Report from the Vancouver Aquarium on Link Cod Egg mass surveys. http://www.vanaqua.org/lingcodsurvey/

From DFO press July, 2002: “Lingcod Conservation Measures Strengthened”

VANCOUVER, BRITISH COLUMBIA–Fisheries and Oceans Canada announced today the expansion of management measures in the recreational fishery for the protection of lingcod in the Strait of Georgia.

A 2001 Pacific Scientific Advice Review Committee (PSARC) report on lingcod confirmed that, despite a variety of conservation measures in recent years, lingcod stocks in the Strait of Georgia remain at low levels. Fisheries and Oceans Canada had delayed opening the Strait of Georgia recreational lingcod fishery pending further analysis of the PSARC information and review of additional material received from the recreational community.

After careful consideration of all the information, the Department has decided to maintain the recreational closure for lingcod fishing in the Strait of Georgia (Areas 13 to 19, and Areas 28 and 29). If a lingcod is incidentally caught in these Areas, it should then be immediately released back into the water. The recreational lingcod fishery will continue in the North Coast and on the West Coast of Vancouver Island. Harvest by First Nations for food, social and ceremonial purposes will continue in the Strait of Georgia. The impact of this fishery is small.

Since 1990, the commercial lingcod fishery in the Strait of Georgia has been closed. In the recreational fishery, management measures have included an eight month winter closure (October to May) to protect nest guarding males, a size limit restriction (to allow a fish to reproduce prior to harvest), and daily and annual catch limits. However, until a sustained improvement is noted for these stocks of concern, the Department feels that additional measures are required.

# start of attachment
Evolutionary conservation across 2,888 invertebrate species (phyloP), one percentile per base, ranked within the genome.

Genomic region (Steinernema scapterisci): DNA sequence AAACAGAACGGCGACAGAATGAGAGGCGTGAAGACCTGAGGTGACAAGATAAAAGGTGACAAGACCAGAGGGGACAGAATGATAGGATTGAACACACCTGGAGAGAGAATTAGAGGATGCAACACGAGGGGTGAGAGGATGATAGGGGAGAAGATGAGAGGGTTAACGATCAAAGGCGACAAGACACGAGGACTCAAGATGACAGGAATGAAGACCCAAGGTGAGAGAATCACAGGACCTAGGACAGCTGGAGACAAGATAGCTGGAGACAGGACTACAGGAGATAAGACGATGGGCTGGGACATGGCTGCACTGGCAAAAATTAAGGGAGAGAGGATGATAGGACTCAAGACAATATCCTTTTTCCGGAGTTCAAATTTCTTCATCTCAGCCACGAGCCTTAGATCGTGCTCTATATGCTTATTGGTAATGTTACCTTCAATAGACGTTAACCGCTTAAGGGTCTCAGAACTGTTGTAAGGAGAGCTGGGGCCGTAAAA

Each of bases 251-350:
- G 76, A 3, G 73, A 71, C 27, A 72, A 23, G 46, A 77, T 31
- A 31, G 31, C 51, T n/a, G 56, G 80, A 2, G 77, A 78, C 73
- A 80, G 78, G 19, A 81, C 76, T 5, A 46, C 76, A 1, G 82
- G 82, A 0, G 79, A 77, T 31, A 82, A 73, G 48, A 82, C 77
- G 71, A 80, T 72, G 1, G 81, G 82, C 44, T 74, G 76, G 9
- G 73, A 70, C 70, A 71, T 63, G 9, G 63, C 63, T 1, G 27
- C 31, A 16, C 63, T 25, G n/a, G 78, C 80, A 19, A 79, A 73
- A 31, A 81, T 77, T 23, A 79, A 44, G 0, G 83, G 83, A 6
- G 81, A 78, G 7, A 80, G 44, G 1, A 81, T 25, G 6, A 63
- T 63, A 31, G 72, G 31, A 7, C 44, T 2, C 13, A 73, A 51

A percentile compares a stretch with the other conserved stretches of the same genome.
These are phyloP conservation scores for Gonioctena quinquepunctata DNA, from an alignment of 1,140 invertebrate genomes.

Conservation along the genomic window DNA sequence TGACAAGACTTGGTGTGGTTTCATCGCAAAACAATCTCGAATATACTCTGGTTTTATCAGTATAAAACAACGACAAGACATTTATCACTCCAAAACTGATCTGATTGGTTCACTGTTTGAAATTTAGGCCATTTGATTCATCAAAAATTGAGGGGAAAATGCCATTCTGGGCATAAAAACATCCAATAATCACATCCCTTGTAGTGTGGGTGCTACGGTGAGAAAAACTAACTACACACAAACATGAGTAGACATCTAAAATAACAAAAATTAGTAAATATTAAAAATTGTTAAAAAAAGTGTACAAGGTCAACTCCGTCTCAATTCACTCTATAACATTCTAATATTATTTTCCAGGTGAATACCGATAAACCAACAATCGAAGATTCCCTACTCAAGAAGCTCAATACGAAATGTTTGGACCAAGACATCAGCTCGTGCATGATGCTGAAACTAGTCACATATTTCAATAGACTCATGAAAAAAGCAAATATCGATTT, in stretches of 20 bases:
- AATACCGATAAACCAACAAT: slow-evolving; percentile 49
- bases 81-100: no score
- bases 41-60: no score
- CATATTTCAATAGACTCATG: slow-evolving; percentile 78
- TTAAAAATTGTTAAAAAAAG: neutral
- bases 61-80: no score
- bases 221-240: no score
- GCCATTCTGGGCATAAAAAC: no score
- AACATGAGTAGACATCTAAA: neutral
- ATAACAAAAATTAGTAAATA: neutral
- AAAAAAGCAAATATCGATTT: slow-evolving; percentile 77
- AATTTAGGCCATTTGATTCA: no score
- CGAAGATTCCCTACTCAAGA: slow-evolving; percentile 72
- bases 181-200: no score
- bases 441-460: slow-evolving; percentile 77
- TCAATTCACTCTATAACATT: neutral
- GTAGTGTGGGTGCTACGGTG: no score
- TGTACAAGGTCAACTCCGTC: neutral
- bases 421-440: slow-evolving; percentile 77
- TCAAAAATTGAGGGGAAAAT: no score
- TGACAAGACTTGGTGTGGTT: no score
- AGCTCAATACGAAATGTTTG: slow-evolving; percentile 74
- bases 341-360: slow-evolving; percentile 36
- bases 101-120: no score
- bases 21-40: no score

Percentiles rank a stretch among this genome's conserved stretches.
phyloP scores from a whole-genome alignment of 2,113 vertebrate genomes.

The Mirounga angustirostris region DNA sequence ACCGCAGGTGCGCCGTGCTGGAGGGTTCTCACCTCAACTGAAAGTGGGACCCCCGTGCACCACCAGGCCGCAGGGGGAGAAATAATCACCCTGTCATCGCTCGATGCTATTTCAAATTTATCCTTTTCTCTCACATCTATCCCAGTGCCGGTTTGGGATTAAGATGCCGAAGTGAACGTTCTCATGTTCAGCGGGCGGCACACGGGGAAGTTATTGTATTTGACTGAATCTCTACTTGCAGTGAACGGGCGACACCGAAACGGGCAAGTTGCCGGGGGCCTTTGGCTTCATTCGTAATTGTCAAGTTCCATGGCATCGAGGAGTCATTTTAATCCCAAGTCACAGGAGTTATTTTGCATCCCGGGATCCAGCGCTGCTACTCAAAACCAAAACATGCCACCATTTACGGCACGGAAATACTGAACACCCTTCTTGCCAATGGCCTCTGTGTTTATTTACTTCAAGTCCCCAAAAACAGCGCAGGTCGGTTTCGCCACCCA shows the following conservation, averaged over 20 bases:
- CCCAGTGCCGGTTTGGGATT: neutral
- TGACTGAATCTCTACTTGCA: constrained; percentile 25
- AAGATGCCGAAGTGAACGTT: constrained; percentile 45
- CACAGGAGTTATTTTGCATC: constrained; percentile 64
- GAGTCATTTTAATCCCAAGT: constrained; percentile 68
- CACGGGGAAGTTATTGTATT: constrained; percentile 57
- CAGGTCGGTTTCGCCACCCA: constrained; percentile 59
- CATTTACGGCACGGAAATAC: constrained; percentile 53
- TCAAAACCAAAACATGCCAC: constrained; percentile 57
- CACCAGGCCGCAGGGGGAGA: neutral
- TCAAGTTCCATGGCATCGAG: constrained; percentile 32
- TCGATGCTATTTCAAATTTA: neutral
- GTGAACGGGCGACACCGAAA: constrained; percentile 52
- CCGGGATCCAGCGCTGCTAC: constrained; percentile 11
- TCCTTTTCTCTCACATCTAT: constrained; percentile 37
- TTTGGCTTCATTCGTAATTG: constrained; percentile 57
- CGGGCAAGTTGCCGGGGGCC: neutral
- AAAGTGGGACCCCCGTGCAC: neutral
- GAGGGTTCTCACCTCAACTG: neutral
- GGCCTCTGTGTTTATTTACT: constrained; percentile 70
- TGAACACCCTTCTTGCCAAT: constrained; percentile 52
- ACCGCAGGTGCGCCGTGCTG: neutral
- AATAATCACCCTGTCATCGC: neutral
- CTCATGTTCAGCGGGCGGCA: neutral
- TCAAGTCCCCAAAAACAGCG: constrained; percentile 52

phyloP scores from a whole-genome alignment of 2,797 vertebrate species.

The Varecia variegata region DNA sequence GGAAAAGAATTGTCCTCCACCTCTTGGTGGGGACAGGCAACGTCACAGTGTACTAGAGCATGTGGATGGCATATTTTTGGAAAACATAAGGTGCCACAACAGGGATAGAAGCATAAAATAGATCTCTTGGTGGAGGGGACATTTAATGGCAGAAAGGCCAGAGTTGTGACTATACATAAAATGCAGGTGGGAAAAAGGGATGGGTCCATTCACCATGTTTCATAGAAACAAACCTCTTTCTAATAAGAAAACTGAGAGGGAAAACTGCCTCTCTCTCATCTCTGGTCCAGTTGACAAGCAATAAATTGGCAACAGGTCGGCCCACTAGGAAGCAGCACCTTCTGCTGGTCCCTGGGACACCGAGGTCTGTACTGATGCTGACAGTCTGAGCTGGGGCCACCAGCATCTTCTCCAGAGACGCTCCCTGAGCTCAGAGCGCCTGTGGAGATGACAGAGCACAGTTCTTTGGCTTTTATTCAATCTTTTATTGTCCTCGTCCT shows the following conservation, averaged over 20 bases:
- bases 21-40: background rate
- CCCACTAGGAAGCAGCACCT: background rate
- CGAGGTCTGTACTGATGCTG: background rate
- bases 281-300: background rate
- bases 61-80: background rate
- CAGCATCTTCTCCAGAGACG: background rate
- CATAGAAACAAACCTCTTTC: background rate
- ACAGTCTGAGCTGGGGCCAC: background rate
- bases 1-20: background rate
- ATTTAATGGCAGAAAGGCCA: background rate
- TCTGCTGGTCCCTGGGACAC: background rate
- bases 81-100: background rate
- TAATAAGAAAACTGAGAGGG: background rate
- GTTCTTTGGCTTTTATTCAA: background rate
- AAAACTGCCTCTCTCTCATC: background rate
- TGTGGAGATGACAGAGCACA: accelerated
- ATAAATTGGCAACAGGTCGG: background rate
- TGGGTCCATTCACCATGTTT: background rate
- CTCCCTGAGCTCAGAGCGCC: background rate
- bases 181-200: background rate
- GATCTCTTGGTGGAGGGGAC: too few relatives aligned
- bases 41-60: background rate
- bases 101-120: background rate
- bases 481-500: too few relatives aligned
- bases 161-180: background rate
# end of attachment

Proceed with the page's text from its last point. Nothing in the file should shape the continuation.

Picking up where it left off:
Like rockfish, lingcod are believed to be fairly sedentary, livingmost of their lives in the same rocky area or subtidal reef. However, unlike rockfish, the mortality of lingcod in catch-and-release fisheries is low (less than 10 per cent).

As an important component of both the recreational and commercial groundfish fisheries, lingcod are also expected to benefit from the inshore rockfish conservation strategy that is being developedand implemented. Inshore rockfish conservation measures, such as fishing restrictions in selected areas on the coast, will assist with protecting and rebuilding both inshore rockfish and lingcod stocks. In addition, a stock assessment framework for lingcod will be developed, which will further our understanding of lingcod and their distribution.

Fisheries and Oceans Canada has made a commitment to ensure the sustainability of British Columbia’s inshore rockfish and lingcod fisheries for the benefit of Canadians today and in the future. With the cooperation of all harvesters, lingcod and inshore rockfish stocks can be protected and rebuilt.

Fisheries and Oceans Canada, Pacific Region

FISH BASE reference

Dec-2002- Fariba Hussaini, (PC yr 29)

Domain Eukarya
Kingdom Animalia
Phylum Chordata
Class Actinopterigii
Order Scorpaeniformes
Family Hexagrammidae
Subfamily Ophiodontinae
Genus Ophiodon
Species elongatus
Common Name: Lingcod